Does your Hario V60 coffee tend to come out burnt and bitter tasting? That’s not necessary and with some small changes you can likely produce a much more pleasant cup of coffee from your V60. Here’s what you want to know.
The most likely reason your Hario V60 brews burnt tasting coffee is because dark roasted and/or low quality Robusta coffee is used. Hot water can contribute to burnt tasting coffee but is usually not the main reason.
There are some other potential causes for burnt V60 coffee like grind size and how you pour the water. Find out more below.
- 1 6 Reasons Why V60 Coffee Tastes Burnt
- 2 1. Dark Roasted Coffee
- 3 2. Type of Beans
- 4 3. Quality Of The Coffee
- 5 4. Stale Coffee
- 6 5. Fine Grind Size
- 7 6. Water Too Hot
- 8 7. Pouring Causes Agitation
6 Reasons Why V60 Coffee Tastes Burnt
There are a few reasons why V60 coffee can turn out burnt. Many people think using boiling water will cause this. While water that’s too hot can cause extra bitterness and an unpleasant cup, it’s generally not the main reason for a burnt tasting coffee.
Next time you brew some coffee that doesn’t taste good, really try to notice if it tastes burnt or just very harshly bitter. There is a difference. A burnt taste is likely the result of a bad roast or wrong beans being used. Harsh bitterness can to some degree be corrected with brew methods but with dark roasts, it’s not possible to get rid of all the bitterness.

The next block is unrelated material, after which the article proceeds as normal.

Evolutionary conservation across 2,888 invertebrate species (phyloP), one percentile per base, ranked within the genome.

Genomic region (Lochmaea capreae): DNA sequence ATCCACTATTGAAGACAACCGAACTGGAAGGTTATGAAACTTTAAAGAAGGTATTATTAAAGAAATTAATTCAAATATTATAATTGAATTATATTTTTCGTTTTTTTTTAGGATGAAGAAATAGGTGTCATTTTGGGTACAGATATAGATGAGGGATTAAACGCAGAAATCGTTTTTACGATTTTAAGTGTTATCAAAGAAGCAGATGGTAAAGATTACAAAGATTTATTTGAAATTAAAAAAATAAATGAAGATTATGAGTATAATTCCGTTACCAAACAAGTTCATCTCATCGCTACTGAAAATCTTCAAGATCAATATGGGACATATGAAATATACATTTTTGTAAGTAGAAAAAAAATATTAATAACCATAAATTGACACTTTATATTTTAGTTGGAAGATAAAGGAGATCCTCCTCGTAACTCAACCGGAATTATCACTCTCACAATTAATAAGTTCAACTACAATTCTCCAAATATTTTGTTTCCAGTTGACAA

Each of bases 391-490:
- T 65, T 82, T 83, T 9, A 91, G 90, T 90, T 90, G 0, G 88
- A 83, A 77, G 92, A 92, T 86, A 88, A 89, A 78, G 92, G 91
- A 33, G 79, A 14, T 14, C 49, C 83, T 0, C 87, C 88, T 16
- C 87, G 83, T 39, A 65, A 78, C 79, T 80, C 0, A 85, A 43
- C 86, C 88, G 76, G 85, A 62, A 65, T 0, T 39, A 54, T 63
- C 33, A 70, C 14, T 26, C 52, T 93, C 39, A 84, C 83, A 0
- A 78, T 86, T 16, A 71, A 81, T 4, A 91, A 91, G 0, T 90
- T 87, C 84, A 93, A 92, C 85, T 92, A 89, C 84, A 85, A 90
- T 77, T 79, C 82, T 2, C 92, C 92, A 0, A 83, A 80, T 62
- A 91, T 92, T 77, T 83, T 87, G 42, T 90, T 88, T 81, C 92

Either way, here are the main reasons for burnt tasting coffee.
1. Dark Roasted Coffee
The biggest reason why you probably get a burnt or harshly bitter taste is because of the coffee used. Dark roasted the coffee will have more bitterness and is easier to over extract which basically means you pull all the bad tastes out of the grounds.
The darker a bean is roasted, the more caramelization happens and just like with sugar, the darker the color, the more bitterness. This bitterness is often confused with a burnt flavor. Dark roasted coffee doesn’t have to have that super harsh bitterness though. While dark roasts will always have a lot of it, it doesn’t have to be the harsh cutting type.
A dark roasted coffee is going to be bitter but doesn’t necessarily have a burnt taste although the two often get confused.
The darker a coffee is roasted, the more open the cell structure becomes as well. This means the water can extract the grounds more easily. Coffee grounds give up their sour and sweet tasting compounds first and the bitter ones later. So with dark roasted coffee it’s easier to get to the bitter compounds.